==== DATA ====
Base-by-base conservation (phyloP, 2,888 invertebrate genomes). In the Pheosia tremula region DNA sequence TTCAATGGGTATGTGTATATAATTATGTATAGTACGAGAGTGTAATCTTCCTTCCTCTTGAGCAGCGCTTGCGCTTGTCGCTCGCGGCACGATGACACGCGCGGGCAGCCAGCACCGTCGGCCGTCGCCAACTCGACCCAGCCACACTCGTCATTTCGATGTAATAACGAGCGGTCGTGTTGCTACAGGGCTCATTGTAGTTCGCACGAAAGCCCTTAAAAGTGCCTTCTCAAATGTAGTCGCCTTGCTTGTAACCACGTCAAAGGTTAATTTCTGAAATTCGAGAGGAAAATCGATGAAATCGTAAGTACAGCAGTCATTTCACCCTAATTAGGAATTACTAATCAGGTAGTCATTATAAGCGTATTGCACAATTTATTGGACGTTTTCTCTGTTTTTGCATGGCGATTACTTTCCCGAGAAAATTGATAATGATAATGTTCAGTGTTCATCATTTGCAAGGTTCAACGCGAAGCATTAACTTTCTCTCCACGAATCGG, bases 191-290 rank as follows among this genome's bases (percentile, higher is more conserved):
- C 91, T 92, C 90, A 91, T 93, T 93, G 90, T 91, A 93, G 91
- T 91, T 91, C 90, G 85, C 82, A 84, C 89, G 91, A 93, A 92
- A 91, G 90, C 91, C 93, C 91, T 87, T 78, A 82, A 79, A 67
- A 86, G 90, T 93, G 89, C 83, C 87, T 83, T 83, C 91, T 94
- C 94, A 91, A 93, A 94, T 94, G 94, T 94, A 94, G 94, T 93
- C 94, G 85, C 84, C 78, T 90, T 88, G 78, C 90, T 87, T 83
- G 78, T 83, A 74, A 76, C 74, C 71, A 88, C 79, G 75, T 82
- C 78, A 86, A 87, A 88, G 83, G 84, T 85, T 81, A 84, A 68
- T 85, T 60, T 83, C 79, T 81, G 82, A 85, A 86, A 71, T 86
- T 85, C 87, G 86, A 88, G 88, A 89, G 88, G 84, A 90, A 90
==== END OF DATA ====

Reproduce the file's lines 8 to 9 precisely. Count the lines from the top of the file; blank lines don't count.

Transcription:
- G 78, T 83, A 74, A 76, C 74, C 71, A 88, C 79, G 75, T 82
- C 78, A 86, A 87, A 88, G 83, G 84, T 85, T 81, A 84, A 68